For the last four nights, I have slept without the constant buzz of the hospital waking me every hour or so. No one has taken my vitals, no roommate has called out in pain, no team of staff has come to infuse me with a stranger’s blood. I am hoping that these last four nights are sticking. Bit by bit, along with every last trace of gooey adhesive left over from incision sites and blood draws, I am sloughing off the hospital from my skin.
On November 16th I had my fifth bowel operation. In the first four recoveries, my timing was outstanding. I rushed to get out of bed, do things for myself, eat the maximum allowable portions to prove that I could get home within three days. This time was different. Right away, I felt so sick. I mistook this feeling for the usual nausea of anaesthetic wearing off. I remained confident in my body’s ability to knit itself back together, in the reliability of my hunger, in my desire to heal if only to bust out of the hospital.
But by the second night I had become critically ill. Somewhere, somehow, my digestive system rebelled (I say somewhere, somehow, because the CT scan revealed very little). I developed what a hospital nutritionist later described to me as ileus. This word, so neat, so Greek, so elegant, could not be further from the actual experience: high fever, massive blood loss, low oxygen, constant vomiting, surgical sites in spasm. Panicked staff everywhere asking each other what was going on. To be honest, I only remember the staff in snippets. A week later, nurses, porters and cleaning staff who I only vaguely recognized stopped by one by one to tell me how much better I looked. They grinned with relief. I pretended to recall our interactions.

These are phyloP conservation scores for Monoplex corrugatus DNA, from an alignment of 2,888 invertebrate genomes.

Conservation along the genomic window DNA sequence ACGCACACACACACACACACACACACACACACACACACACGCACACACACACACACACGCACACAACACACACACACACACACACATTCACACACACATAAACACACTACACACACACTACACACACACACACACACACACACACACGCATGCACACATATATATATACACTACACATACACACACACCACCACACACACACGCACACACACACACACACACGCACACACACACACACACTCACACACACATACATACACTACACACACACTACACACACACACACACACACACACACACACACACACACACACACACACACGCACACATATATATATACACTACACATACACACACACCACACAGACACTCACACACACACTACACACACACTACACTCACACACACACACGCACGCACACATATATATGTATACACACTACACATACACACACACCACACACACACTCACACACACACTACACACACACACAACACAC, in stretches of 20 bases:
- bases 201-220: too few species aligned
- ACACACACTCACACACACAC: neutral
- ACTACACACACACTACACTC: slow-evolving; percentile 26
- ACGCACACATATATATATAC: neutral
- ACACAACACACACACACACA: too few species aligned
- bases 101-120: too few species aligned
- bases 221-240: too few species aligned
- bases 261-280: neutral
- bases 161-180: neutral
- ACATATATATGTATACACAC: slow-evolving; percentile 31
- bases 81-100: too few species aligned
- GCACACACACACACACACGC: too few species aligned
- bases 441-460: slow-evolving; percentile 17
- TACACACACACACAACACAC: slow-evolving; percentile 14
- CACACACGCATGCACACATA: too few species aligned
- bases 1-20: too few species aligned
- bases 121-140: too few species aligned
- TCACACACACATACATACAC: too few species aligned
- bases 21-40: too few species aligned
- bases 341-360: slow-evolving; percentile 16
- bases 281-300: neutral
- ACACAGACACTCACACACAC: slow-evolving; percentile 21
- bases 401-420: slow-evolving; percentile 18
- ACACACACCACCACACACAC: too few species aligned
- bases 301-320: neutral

In this state, I was only body. A compromised, sick body. I was less afraid of dying than afraid it would never end. And when the nasal gastric (NG) tube started working and the pain meds finally effected peace and sedation in my body, I hovered in an in-between state for many hours. Here, I stretched out new corners in the fabric of my awareness. My cat came to visit (I didn’t tell anyone this detail until I got home). My fever didn’t drop much in the following days but my blood count and oxygen levels stabilized. As long as I had the NG tube suctioning my stomach, I felt mostly ok. And then the order came to remove it and my pain pump on the same day. That was Sunday.
Sunday night every single symptom of ileus came back, except worse. I was in more pain this time and more afraid that this was never going to end. Sunday night and the early hours of Monday morning were the worst medical experiences of my life. Many reasons contributed to this being the case (including the notes I scrawled at dawn two days later that I’m currently turning into a formal complaint about one particularly horrifying pain specialist). And I will no doubt say a lot more very publicly in time. But there is another piece, too. I don’t want to romanticize suffering (either in its horrors or in my stoic endurance) but there is something soothing in this sharpening of focus. Every aspect of my being was focused on the single outcome of survival. Trivial concerns float away and I am solidified, untethered from the usual anxieties of daily life. If I could preserve this particular sensation without having to relive the trauma, I definitely would. And there was a high. This time, after my NG tube was reinserted (horror) and started working (joy) and my pain pump button firmly reinstated in its rightful place between my thumb and forefinger, there had never been a sweeter peace.
This time, staff gingerly peeked around the corner of my bed before approaching, exclaiming things like “You’re smiling!” before reengaging me. This time, we made a plan that we all agreed upon that allowed time for pain management and slowly increasing mobility and cautious consumption of nutrients (first through a picc line, then through my mouth). By the ninth evening I ate a sandwich. It hurt a lot as it stretched my surgically compromised digestive tract but my body was grateful. I processed, digested and slept the sleep that only comes with starch intake.
After nine nights, my fever was gone. My surgery was proclaimed successful. I finally came home.